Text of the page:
It was always the intention to use this particular event as a platform for consulting colleagues in the repositories community about the usefulness of the approach. In this respect, the workshop was highly successful: attendees responded positively to the intention of engaging users in order to analyse and address the strengths and weaknesses of the various application profiles, raising some insightful questions and contributing to an animated debate. Rachel Bruce of JISC commended the workshop in her speech closing the Programme Meeting on the following day.

    “Working with the Repositories Community: WRAP Project” (Jenny Delasalle, Warwick University), 6 May 2009

    Jenny Delasalle referred to the difficulties faced in pioneering an implementation of SWAP in an institutional repository based on EPrints 3.0. Unlike in its successor EPrints 3.1, versioning was unsupported at the time, which to a great extent hampered the SWAP effort in WRAP at Warwick. She considered that in its present form, SWAP represents too complex a metadata model for adoption by the typical IR. But since there is not necessarily a need to employ all of the SWAP metadata terms (any more than one would necessarily need to employ all of the terms in DC Simple or Qualified DC), it must be presumed that the FRBR structure and the lack of automated means to populate fields with structural metadata represent a significant part of the problem. It would be useful to get a clarification from Jenny on this.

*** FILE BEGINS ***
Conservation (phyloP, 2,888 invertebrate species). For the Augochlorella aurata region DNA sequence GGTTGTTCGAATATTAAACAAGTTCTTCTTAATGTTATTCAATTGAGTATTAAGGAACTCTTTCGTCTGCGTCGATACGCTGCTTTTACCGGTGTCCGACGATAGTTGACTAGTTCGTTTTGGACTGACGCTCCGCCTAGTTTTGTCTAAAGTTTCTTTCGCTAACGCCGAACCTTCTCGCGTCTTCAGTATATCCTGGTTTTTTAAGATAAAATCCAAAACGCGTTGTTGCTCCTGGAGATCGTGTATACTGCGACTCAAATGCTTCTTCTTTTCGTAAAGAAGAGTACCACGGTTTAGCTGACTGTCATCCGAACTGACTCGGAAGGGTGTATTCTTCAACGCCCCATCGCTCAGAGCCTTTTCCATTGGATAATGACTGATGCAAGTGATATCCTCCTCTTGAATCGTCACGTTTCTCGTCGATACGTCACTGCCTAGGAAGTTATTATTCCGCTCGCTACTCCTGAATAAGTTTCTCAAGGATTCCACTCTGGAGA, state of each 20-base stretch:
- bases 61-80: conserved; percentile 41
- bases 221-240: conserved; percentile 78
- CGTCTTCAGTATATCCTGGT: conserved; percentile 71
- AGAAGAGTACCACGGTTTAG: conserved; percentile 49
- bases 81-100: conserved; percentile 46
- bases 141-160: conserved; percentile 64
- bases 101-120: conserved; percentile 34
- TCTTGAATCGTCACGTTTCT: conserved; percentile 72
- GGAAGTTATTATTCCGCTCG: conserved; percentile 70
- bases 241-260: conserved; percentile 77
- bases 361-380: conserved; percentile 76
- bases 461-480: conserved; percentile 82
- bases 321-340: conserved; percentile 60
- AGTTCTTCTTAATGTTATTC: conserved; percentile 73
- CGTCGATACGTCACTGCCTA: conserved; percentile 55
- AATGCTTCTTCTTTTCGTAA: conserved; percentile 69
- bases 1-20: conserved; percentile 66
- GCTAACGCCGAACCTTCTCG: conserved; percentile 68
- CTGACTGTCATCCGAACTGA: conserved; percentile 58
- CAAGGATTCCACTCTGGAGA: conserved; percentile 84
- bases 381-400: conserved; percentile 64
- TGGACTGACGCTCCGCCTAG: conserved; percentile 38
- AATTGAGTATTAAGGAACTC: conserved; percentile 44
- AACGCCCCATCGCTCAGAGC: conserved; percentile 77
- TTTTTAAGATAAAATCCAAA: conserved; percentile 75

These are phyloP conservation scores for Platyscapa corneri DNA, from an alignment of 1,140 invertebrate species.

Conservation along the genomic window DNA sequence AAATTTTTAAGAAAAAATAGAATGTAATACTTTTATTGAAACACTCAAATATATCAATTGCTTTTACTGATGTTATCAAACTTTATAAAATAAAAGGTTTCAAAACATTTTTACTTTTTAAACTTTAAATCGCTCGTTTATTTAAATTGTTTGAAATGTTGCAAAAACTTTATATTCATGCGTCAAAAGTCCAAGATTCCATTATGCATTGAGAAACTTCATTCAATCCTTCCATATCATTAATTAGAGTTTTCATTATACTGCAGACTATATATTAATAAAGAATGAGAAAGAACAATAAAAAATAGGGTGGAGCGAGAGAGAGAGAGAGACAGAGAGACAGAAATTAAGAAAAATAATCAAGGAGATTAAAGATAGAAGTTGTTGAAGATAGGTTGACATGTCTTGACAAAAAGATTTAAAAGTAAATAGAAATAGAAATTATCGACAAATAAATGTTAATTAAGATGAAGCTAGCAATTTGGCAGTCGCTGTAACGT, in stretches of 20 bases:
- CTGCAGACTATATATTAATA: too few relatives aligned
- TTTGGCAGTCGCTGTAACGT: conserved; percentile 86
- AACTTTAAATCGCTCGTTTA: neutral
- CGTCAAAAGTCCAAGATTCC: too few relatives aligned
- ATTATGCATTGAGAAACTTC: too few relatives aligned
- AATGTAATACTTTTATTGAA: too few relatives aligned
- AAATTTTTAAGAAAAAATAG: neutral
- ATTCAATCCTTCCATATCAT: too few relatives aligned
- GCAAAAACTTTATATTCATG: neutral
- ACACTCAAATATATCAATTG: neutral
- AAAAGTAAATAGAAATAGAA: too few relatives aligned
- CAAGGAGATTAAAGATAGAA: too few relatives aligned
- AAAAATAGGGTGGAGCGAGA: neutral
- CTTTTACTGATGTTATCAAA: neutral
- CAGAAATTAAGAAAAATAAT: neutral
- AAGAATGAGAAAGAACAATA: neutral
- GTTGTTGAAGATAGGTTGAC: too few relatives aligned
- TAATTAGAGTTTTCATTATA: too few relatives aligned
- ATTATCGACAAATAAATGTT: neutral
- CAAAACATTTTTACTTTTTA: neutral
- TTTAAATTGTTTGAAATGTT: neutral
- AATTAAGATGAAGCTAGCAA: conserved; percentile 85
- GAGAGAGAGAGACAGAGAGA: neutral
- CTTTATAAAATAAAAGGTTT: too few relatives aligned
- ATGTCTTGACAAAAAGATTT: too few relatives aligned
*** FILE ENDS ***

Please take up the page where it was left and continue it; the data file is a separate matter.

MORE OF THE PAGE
That the feasibility of complex metadata schemas could be radically improved by the use of text mining to autopopulate metadata fields, thus requiring far less input and/or correction from the user, was raised later in the Forum in the discussion “How can text mining support repository tasks?”, convened by James Farnhill of JISC and led principally by Brian Rea of NaCTeM, University of Manchester. This would be of obvious and immediate relevance to the liklihood of SWAP being more widely implemented, whether in its present form or following the recommendations from the user testing effort.

    Repositories Roadmap Session (Rachel Heery, external consultant for JISC), 7 May 2009